China announced that it was investigating FedEx on the issue.
This week, FedEx filed a lawsuit against the Trump government because of the restrictions against Huawei, claiming that it is impossible to check every package to see if & # 39; prohibited technology & # 39; is sent to China.
China and the United States have already imposed tariffs of up to 25 percent on hundreds of billions of dollars on each other's goods in a trade war that lasted almost a year.
Huawei & # 39; s CFO Meng Wanzhou (photo) faces criminal charges in the US Mrs. Meng was arrested in Vancouver in December by Canadian police under Washington's request
Huawei was scrutinized in the West after Washington claimed that the company's equipment could be used by China to spy on Americans – allegations Huawei has repeatedly denied
The tariff struggle escalated in early May after the two countries failed to reach an agreement in a series of trade negotiations.
Huawei, accused by Washington of spying on its users for Beijing, was pushed into the center of the trade war after US President Trump imposed trade sanctions.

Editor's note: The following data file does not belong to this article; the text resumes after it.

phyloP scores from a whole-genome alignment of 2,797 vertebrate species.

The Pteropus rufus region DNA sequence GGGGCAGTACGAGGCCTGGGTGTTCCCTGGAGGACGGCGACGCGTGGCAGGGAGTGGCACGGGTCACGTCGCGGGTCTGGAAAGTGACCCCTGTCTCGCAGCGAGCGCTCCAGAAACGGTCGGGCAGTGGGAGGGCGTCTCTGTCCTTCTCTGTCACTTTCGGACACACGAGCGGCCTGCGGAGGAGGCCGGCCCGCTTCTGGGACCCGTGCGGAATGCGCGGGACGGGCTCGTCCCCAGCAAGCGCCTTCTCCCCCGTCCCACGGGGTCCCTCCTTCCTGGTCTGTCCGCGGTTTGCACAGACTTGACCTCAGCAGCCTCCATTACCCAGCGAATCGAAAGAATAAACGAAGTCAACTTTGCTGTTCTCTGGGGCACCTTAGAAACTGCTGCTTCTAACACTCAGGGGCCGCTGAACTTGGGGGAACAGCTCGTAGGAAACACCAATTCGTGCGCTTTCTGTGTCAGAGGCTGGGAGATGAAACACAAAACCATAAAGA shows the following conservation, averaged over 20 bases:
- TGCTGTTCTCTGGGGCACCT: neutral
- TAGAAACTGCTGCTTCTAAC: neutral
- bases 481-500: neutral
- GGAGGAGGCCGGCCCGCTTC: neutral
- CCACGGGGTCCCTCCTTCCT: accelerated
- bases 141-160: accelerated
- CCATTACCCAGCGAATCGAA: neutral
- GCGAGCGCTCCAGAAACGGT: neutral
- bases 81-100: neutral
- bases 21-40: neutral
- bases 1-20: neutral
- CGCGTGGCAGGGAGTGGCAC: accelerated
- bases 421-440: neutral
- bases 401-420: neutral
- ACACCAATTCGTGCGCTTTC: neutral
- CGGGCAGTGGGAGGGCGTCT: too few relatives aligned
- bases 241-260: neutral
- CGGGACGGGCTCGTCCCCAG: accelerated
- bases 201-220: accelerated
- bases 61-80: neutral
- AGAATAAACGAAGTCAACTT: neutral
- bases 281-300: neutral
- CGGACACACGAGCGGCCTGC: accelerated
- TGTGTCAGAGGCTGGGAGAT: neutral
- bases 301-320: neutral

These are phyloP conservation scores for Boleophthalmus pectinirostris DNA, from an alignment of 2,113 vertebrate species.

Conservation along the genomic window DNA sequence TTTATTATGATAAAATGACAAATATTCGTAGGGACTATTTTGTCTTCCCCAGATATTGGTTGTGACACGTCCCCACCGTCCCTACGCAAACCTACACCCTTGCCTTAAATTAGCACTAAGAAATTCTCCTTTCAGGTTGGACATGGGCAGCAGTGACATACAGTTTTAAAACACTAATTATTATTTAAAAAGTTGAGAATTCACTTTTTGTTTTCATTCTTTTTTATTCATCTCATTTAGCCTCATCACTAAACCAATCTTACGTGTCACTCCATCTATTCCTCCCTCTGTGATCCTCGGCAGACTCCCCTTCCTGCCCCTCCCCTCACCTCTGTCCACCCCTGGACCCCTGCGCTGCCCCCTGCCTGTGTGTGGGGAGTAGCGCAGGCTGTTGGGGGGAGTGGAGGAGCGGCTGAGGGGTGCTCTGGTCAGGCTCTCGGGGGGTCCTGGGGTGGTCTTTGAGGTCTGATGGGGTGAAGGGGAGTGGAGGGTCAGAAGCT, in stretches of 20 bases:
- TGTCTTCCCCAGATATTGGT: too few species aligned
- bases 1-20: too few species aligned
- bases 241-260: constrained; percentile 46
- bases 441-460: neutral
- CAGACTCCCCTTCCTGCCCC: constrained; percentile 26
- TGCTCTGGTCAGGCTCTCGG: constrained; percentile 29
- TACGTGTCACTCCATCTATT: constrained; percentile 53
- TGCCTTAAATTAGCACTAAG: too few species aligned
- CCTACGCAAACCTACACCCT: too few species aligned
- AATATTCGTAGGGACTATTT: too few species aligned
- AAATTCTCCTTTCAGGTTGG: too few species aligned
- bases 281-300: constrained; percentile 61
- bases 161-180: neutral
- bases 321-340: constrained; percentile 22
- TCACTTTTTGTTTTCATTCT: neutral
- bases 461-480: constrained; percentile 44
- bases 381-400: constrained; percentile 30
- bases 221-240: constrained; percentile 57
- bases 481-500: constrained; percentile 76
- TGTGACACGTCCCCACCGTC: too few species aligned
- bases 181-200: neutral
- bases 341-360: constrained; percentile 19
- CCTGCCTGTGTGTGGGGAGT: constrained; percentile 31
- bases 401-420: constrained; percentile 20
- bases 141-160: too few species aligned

The company's CFO, Meng Wanzhou, was arrested in Vancouver in December under an American warrant and is being prosecuted in the US.
She is accused of having used a Shell company in Hong Kong to sell equipment to Iran in violation of US sanctions. Huawei has denied the accusation.
Leaders from 19 countries and the European Union attend the G20 Summit in Osaka
Trump and Chinese President Xi Jinping meet each other on Saturday during the G20 summit in Osaka, Japan.
Trump said Wednesday that a trade agreement with China was possible this weekend, but he was also willing to & # 39; Chinese dollars and billions of dollars & # 39; with a potential tariff increase if the two countries continue to disagree.
Xi is allegedly preparing for the presentation of Trump with a list of demands for ending the American-Chinese trade war.
One of China & # 39; s most important requirements is for the US to lift the trade ban on Huawei The Wall Street Journal, referring to Chinese officials.